Thursday, November 03, 2005

Empty Nest Syndrome 

News has been plentiful and posting has been light for the last few days, so just to recap: the President's approval ratings are sitting at a Nixonian 35%, and that figure looks downright robust compared to the real President's 19%. (Draft Cheney in '08!) Moreover, fifty percent of Americans would support a Democratic filibuster against Mr. Bush's latest Supreme Court Nominee, right-wing freakazoid Sam Alito. Someone must have slipped those numbers to the Democratic leadership of the Senate, who have traditionally deferred to Republican mob rule for fear of alienating a putative handful of "centrist" voters; as a result of a dramatic procedural maneuver by Harry Reid, the Senate will finally undertake the investigation into the Bush team's patent misuse of prewar intelligence that Senator Pat Roberts and co. promised well over a year ago, managed to forestall until the '04 elections were safely behind us, and no doubt hoped to forget about altogether.

DeLay is under indictment. Libby is under indictment. Frist's financial records have been subpoenaed by the SEC. Rove remains in "legal jeopardy." Brownie's e-mails have just gone public; while New Orleans was sinking into the Gulf, Mr. Bush's FEMA chief was proclaiming himself a "fashion god." Administration apologists who said that the Iraq death toll of 2,000 servicepeople was insignificant -- "no milestone," "just another number," etc. -- proved to be correct; mere days later the total stands at 2037. And, if America's reputation needed further blackening, it transpires that Messrs. Rumsfeld and Goss have been operating a chain of rape rooms and torture chambers in unspecified Eastern European countries.

How can Georgie get his Teflon back? Even Republicans are now calling for the President to shitcan a few bad apples, if only for appearances' sake, in hopes of restoring his magical bond with the (unfortunately wised-up) public. The problem is, where to start? The Bush administration is riddled with corruption and venality from top to bottom. Sure, Mr. Bush could fire all the crooks, liars and traitors who work beneath him, but he'd be awfully lonely in that big old White House all by himself, with no one to talk to but Laura and Barney. It would be like keeping the figurehead and losing the ship.

Oh, and before we forget -- if you've been waiting to learn what part our U.N. Ambassador, recess appointment John Bolton, played in the outing of CIA operative Valerie Plame, your wait is over:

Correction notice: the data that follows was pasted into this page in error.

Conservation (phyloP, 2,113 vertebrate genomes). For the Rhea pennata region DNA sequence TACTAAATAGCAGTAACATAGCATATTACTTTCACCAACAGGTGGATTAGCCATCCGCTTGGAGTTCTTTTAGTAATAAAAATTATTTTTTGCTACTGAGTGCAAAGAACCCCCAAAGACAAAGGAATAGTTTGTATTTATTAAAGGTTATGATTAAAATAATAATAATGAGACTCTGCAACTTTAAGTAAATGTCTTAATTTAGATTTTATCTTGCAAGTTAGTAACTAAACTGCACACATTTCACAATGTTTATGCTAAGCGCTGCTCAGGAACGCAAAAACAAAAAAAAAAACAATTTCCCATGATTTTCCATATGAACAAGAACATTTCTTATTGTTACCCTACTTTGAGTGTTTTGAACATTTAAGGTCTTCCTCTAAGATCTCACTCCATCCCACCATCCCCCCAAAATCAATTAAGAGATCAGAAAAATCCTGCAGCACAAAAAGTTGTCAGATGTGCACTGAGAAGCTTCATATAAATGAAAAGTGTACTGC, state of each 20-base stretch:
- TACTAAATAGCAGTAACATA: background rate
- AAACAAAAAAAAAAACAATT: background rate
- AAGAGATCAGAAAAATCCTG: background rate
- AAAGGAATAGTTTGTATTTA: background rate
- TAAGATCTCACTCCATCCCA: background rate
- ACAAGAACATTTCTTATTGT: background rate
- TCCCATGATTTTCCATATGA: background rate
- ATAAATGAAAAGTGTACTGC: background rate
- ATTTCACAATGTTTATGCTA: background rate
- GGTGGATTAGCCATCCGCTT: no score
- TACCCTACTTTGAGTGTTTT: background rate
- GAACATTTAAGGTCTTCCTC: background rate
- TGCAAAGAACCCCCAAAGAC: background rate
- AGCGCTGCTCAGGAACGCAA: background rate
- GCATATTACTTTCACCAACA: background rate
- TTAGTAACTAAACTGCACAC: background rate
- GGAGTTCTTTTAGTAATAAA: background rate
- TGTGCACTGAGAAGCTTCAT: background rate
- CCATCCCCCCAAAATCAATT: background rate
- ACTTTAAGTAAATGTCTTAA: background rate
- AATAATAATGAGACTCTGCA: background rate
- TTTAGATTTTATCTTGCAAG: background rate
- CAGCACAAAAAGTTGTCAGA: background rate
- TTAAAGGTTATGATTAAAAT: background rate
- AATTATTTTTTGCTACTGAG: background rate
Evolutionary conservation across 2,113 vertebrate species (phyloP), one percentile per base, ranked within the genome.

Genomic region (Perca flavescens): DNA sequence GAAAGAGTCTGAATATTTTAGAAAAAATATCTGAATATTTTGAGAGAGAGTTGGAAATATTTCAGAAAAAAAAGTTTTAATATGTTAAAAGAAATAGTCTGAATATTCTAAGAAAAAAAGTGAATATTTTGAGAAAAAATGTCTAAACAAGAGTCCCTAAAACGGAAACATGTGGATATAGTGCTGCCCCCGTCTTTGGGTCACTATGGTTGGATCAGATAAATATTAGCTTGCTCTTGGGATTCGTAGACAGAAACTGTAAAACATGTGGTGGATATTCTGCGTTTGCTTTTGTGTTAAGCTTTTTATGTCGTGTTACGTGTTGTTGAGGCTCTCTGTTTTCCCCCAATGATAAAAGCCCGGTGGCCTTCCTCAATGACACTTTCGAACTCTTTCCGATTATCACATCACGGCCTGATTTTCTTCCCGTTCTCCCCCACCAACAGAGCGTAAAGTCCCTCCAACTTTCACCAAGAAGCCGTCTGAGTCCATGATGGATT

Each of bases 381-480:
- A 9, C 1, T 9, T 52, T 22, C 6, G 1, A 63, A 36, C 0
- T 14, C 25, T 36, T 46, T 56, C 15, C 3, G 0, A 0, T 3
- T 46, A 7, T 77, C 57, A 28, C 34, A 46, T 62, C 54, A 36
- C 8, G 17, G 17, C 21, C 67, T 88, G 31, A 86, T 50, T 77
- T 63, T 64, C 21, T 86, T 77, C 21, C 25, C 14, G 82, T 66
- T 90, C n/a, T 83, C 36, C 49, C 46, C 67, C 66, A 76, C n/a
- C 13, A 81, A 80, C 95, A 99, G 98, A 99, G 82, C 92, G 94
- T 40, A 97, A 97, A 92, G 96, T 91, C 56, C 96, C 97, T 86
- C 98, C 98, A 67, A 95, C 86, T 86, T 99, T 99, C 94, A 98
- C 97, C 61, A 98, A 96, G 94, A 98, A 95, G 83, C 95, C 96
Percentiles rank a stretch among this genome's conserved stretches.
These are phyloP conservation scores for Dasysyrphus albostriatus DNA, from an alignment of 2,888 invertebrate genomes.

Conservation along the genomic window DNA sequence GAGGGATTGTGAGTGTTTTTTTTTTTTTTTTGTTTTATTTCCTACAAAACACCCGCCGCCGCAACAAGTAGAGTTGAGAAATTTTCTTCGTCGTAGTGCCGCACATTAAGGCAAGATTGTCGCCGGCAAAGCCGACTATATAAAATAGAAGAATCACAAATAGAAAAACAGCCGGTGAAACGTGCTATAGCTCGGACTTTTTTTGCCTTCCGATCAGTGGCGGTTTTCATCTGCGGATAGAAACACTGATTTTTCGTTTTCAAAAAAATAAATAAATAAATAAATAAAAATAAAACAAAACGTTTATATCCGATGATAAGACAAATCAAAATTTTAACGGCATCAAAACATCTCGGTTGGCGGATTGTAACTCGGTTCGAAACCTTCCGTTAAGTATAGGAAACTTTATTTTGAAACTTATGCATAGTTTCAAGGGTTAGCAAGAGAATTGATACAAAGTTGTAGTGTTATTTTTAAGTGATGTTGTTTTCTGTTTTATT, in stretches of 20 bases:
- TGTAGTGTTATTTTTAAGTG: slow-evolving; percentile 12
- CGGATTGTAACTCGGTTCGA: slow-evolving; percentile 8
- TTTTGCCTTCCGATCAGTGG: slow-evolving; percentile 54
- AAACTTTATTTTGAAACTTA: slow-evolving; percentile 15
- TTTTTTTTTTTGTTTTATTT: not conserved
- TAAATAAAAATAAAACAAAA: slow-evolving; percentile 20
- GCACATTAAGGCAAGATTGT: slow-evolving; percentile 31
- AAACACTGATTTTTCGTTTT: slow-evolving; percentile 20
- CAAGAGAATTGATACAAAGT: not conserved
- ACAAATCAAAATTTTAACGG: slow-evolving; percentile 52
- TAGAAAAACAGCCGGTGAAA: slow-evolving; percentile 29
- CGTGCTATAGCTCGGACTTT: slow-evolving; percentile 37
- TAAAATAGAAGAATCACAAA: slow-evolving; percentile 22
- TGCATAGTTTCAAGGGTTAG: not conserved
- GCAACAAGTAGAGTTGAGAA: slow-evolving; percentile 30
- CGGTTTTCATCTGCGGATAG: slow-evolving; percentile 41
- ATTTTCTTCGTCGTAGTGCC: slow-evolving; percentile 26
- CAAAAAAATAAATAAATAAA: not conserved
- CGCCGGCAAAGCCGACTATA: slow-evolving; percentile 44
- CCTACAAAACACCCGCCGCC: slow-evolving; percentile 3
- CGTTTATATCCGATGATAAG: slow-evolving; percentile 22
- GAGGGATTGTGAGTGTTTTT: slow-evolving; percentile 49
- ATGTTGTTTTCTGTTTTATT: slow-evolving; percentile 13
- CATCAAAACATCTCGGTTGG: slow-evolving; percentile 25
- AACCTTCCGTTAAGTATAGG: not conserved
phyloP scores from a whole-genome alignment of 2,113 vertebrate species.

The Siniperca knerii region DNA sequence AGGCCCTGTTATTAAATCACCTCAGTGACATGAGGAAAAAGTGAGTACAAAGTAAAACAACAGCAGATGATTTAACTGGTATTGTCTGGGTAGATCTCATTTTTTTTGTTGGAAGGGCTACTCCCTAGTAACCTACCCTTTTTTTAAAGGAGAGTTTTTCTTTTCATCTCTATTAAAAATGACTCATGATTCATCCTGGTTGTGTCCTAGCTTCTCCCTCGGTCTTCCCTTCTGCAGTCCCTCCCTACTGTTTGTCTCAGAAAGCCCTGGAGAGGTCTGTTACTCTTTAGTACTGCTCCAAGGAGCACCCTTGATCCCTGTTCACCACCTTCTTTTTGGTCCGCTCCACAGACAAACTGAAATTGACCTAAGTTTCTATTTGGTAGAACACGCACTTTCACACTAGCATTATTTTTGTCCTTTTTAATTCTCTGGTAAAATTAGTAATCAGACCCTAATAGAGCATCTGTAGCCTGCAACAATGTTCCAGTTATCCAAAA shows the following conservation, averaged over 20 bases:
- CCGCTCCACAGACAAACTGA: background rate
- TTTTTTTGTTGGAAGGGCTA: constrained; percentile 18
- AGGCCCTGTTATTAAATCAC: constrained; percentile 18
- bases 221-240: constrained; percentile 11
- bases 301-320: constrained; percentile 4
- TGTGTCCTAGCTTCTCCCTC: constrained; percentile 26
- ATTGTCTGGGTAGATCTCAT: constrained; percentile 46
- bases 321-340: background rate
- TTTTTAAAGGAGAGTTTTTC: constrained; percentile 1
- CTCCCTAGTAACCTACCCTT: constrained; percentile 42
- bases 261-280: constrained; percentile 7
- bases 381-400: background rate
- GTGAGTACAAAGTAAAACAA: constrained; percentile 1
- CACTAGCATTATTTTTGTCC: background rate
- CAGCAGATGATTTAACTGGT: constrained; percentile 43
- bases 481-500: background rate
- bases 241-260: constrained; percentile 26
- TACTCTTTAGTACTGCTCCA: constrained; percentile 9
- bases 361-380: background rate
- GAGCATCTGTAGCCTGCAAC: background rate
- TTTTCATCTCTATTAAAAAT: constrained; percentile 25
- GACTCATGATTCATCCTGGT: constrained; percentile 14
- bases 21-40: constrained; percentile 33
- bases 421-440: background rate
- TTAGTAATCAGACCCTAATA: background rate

The 22-page indictment posted on Fitzgerald's website Friday says that on May 29, 2003 Libby "asked an Under Secretary of State ('Under Secretary') for information concerning the unnamed ambassador's travel to Niger to investigate claims about Iraqi efforts to acquire uranium yellowcake. The Under Secretary thereafter directed the State Department's Bureau of Intelligence and Research to prepare a report concerning the ambassador and his trip. The Under Secretary provided Libby with interim oral reports in late May and early June 2003, and advised Libby that Wilson was the former ambassador who took the trip."

News reports have identified the Undersecretary as Marc Grossman. This is technically correct, in that he is the one who had received the June 10, 2003 classified Intelligence and Research memo for Libby about Wilson's Niger trip, in addition to information about Plame's covert CIA status and her relationship to Wilson.

But the attorneys said that two former Libby aides, John Hannah and David Wurmser, told the special prosecutor that Libby had actually first contacted Bolton to dig up the information. Wurmser, who worked as a Middle Eastern affairs aide to Vice President Dick Cheney, was on loan from Bolton's office . . . .

In addition, sources say that the memo was written on Libby's behest as part of a work-up order orchestrated out of the White House Iraq Group (WHIG), which operated out of the Cheney's office and was chaired by Special Advisor to President Bush, Karl Rove . . . .

The attorneys also said that Frederick Fleitz, Bolton's chief of staff and concurrently a senior CIA Weapons Intelligence, Nonproliferation and Arms Control official, supplied Bolton with Plame's identity. Bolton, they added, passed this to his aide, Wurmser, who in turn supplied the information to Hannah.

Upon receiving this information, Libby asked Bolton for a report on Wilson's trip to Niger, which Wilson presented orally to the CIA upon his return. Fleitz was one of a handful of officials who was in a position to know Plame's maiden name, the sources said.
(Thanks to our stouthearted colleagues at Cursor for most of the above links.)

UPDATE: AmericaBlog reports that, according to a new ABC poll, 59% of Americans think Karl Rove should resign. 55% believe the administration intentionally misled the country in making the case for war.

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